Ruth column: Common core meets hysterical fringe

So far, 45 states and the District of Columbia have signed on to Common Core.
So far, 45 states and the District of Columbia have signed on to Common Core.
Published Aug. 19, 2013

At first things seemed to going pretty well for a country that can't seem to agree on the color orange. Republicans and Democrats were on the same page: America's schoolchildren risked becoming international dunces if school standards didn't improve beyond a requirement to count to 20 without taking off one's shoes.

So several years ago in a bipartisan effort, especially on the part of the nation's governors, the Common Core State Standards began to be forged, offering the opportunity to create a national system where children would be taught essentially the same stuff and measured in the same way. So far, 45 states and the District of Columbia have signed on to Common Core. And pigs flew. Cows jumped over the moon.

The need for Common Core would seem to be self-evident. Despite the fact the United States leads the world in Hangover sequels, meaningless Twitter postings and Lindsay Lohan court appearances, the nation is well down the international list for academic achievement at 17th. That's way behind places such as Finland, South Korea, Japan, the United Kingdom, Denmark and Germany, but ahead of Hungary, Slovakia and Russia.

Still, support for Common Core began to erode when the worst possible thing happened. President Barack Obama thought it was a pretty good idea, too. Before you could say Agenda 21, Common Core turned into a Marxist/socialist international conspiracy to turn our children into Kenyan foot soldiers in the service of world domination.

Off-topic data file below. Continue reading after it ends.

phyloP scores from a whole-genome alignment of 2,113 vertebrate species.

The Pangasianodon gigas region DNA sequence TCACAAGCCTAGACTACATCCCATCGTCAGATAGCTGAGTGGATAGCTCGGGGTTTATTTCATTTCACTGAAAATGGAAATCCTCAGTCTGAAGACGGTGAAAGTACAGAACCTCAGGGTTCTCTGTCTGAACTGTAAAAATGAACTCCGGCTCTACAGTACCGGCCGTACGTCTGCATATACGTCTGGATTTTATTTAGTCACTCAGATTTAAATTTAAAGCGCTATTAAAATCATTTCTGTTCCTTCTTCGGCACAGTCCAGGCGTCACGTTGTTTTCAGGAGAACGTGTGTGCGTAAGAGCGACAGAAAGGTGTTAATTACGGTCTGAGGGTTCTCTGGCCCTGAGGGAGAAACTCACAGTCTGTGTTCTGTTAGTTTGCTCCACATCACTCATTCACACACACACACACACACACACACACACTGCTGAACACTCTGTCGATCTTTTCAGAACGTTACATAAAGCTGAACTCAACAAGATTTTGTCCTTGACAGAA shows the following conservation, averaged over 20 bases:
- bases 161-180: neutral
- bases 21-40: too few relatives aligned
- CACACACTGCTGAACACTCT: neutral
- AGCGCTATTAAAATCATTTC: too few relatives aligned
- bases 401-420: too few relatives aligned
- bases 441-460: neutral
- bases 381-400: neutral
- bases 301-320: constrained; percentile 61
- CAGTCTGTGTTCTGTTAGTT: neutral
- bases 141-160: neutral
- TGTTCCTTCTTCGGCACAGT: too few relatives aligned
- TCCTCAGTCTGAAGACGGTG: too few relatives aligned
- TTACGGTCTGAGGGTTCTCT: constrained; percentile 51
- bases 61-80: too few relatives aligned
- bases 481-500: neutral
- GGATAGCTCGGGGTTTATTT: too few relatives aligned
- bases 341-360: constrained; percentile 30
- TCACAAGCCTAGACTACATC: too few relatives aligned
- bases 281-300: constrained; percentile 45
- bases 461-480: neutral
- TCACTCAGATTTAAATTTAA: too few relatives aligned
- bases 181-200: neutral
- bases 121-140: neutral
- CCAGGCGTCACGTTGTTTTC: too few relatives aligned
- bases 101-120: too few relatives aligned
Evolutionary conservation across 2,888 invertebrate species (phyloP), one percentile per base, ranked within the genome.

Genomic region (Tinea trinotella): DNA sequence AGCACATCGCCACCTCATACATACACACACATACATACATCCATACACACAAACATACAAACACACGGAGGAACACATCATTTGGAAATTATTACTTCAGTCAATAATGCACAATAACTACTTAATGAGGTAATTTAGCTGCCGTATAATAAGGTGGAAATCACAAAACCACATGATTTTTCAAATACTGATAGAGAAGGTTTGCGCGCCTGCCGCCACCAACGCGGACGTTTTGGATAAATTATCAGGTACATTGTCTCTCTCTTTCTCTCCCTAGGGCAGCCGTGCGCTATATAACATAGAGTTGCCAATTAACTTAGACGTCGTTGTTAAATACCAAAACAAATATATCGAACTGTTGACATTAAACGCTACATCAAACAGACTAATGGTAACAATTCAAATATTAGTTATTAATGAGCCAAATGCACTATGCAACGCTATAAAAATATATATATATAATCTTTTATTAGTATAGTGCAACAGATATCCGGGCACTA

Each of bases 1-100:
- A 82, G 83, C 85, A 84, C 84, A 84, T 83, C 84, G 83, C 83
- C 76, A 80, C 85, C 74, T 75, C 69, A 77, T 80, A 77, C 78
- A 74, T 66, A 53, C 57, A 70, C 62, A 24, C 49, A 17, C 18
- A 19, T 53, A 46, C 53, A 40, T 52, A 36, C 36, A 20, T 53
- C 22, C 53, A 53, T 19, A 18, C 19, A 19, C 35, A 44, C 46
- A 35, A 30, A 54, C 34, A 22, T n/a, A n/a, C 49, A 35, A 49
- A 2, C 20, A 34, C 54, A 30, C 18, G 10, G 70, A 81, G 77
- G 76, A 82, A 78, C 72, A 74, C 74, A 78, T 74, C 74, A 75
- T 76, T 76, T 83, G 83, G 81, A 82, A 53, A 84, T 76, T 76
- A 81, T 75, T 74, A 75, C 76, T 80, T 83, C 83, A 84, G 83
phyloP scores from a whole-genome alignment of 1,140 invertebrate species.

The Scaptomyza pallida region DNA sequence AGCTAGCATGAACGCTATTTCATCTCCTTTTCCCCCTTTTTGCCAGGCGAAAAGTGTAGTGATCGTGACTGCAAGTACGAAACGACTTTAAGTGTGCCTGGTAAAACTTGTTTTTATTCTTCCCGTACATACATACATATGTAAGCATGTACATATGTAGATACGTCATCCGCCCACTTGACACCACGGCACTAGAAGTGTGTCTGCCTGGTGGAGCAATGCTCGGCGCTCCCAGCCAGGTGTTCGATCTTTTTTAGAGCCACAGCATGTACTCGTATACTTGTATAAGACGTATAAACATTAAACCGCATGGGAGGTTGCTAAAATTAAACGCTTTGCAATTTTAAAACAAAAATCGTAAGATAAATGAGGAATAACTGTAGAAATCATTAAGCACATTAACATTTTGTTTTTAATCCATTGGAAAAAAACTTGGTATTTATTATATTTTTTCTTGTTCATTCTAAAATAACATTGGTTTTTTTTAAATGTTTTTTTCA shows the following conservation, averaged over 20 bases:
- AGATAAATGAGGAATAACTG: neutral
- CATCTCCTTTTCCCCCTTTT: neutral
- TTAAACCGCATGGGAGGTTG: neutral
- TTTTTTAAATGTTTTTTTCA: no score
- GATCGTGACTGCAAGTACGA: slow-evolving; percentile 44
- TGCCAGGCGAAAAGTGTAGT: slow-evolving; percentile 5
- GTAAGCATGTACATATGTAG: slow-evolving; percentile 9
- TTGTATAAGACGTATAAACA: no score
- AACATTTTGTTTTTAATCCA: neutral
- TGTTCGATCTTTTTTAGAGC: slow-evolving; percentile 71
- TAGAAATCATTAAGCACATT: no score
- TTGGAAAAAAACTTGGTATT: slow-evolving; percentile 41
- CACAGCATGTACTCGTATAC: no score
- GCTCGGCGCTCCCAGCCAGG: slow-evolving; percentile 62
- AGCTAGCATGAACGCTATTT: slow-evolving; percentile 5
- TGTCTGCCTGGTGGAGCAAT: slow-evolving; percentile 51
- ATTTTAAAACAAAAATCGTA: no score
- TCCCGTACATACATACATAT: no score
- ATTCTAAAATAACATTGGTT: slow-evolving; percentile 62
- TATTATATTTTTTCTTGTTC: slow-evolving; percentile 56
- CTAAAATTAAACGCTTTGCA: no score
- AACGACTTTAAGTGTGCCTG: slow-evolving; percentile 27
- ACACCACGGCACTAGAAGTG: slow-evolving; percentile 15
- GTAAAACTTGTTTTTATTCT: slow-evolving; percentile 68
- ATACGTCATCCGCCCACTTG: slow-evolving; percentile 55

We pause briefly here for a forehead slap.

The Airplane-like hysteria threatens to upend the mission of Common Core in states such as Florida. State House Speaker Will Weatherford and Senate President Don Gaetz have gotten all wobbly in the knees over a key Common Core provision calling for a universal assessment of student achievement that can easily be compared between states.

The whole point of Common Core is that if the United States is going to compete for jobs, lead in technology and remain an innovative economic engine, our children must meet a higher standard of educational accountability and be able to compare their performances. This is an "aha" moment meets "duh."

Think about this, which already puts you well ahead of the intellectual firepower in Tallahassee: Florida is poised to become part of a program that will have a long-term positive impact on the education of our children and the future of the nation. Yet legislative leaders are opposed to one of its most important elements because tea party types don't like Common Core.

To the tea party crowd, Common Core is an example of the federal government's overreach into the lives and privacy of our tots since universal testing data would be collected, stored and (cue The Minority Report theme) "protected," which could be used later by the black helicopter crowd to enslave us all.

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Radio's Glenn Beck has opposed Common Core because he views it as part of what he calls Political System X. Beck sees it as a plot between the U.S. Education Department, Rupert Murdoch, Bill and Melinda Gates, Jeb Bush and the United Nations to data-mine public schools for information about the kiddies.

Like every government reform project, Common Core will have its glitches, its shortcomings, its setbacks. But The DaVinci Code of the ABCs it is not.

So Weatherford and Gaetz have an interesting choice to make. Do they want to cater to a paranoid tea party movement in opposition to Common Core led by a conservative radio personality? Or would they prefer to follow the lead of Jeb Bush, who supports the goals and objectives of Common Core, including testing? Weatherford and Gaetz say they still support Common Core but believe Florida should come up with its own testing system. Designing separate tests for particular states seems to defeat the purpose of national education standards.

What's more important? Pandering for votes? Or a future better educated citizenry? Do we really want to know the answer?